TL;DR – Key Takeaways:
- Know your audience – SEO research should indicate which demographics would best respond to your message.
- There is no one part of digital marketing that is more important than the other, they should all work together.
- Most ad platforms have made it quite difficult to publish political ads, but that has not stopped everyone.
- Testing everything is crucial, from CTAs, ad copy, and everything else in between.
Table of contents:
Not only is the upcoming presidential election a pivotal moment in the history of our country, it will also be the first presidential election in American history where the candidates’ respective digital marketing spends will each cross the billion-dollar mark.
Due to the pandemic, the playing field has been leveled for candidates in non-presidential races to come in and have a fighting chance as well. Although these new circumstances did not exist in time for certain candidates to take advantage of it due to the respective primary rules of their states, this much remains true: one needs to have a strong digital marketing presence to take advantage of this unprecedented occasion.
Because of COVID-19, we are also seeing three times the amount spent on digital ads compared to previous elections. Typically, most digital presidential campaigning was done through TV, which made it difficult (although not impossible) to ignore. But now, digital marketing affects every single one of us, from social media ads to email marketing, impossible to escape while we’re all stuck at home.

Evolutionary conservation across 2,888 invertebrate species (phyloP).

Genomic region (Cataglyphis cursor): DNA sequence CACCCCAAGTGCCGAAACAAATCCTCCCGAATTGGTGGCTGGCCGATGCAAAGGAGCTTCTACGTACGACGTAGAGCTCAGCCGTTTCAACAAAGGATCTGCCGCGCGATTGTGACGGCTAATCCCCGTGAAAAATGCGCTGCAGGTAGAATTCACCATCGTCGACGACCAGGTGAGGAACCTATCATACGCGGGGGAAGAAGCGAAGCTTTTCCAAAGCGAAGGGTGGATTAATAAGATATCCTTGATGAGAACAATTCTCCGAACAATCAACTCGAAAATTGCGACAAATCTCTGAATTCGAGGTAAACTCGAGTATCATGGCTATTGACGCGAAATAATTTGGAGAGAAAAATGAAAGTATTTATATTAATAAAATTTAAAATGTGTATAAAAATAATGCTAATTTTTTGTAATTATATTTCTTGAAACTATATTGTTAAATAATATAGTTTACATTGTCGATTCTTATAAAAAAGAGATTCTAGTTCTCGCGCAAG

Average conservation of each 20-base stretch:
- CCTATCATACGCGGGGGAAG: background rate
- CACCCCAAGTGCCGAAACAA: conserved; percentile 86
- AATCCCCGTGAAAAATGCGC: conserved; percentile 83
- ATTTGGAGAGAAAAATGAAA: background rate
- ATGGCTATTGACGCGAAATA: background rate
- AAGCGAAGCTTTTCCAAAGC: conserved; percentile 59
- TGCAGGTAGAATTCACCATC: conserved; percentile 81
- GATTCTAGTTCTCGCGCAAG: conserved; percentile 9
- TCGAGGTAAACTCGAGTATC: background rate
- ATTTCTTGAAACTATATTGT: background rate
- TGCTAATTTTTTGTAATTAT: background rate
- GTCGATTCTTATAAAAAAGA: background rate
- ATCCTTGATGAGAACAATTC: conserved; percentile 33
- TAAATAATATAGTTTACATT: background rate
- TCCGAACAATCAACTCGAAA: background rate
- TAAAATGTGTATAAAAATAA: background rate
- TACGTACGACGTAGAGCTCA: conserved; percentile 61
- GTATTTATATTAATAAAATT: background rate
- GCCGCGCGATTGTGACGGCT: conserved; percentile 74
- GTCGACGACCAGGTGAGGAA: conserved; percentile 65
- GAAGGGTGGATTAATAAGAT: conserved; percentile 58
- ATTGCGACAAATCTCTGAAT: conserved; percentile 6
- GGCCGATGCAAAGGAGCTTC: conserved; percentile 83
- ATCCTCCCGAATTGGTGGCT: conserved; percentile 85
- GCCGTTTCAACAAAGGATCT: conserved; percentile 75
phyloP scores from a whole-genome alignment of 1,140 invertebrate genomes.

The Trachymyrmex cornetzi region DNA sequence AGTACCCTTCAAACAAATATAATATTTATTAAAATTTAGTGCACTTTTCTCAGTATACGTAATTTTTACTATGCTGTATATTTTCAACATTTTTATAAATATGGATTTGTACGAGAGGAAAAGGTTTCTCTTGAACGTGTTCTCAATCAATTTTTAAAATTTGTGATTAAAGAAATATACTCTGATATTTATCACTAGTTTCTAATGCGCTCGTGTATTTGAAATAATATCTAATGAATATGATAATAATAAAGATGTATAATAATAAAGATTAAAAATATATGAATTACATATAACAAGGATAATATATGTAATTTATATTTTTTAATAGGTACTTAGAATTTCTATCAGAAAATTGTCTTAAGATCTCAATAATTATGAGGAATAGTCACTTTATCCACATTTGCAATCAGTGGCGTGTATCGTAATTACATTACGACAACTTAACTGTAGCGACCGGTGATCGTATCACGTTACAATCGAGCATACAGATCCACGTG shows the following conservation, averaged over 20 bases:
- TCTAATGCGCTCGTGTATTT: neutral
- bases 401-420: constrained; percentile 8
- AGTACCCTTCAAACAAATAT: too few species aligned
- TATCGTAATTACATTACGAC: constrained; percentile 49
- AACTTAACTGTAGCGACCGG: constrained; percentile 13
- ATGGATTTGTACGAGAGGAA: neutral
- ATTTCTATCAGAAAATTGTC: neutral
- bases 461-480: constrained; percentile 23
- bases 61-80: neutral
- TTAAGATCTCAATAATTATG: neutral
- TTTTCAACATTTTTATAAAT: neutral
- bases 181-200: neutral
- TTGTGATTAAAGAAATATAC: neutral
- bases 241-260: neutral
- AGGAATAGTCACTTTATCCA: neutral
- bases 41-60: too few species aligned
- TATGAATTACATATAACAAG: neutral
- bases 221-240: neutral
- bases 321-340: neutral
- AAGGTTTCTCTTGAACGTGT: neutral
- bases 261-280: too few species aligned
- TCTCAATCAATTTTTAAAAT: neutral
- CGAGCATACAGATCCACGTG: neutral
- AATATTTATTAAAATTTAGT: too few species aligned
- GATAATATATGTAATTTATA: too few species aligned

Never before in history has social media and digital marketing techniques been used at such an intense level. Every facet of American life feels like it’s constantly on the line.
Each candidate and their teams have a unique approach for how they go about campaigning, especially when it comes to digital marketing. We’ve broken down the tactics that each of them respectively uses when it comes to web design, SEO, paid ads, and more.
First impressions are everything, and one of the best ways to utilize this is through a campaign website. If they have a poorly designed website, no one will want to visit it. No one will buy their merchandise, no one will sign up for their email listserv, no one will donate, no one will look up campaign events and nobody will do the various other miscellaneous things that need doing for a campaign to successfully cross the finish line.
Biden’s Campaign Site
When you first reach Biden’s website, instead of a small popup like the one on Trump’s website, you are greeted with a full-screen popup asking you for a donation. From what I have seen this is the only popup that he has on his website. It has an important CTA and they make it easy for you to donate.
Biden’s Website Popup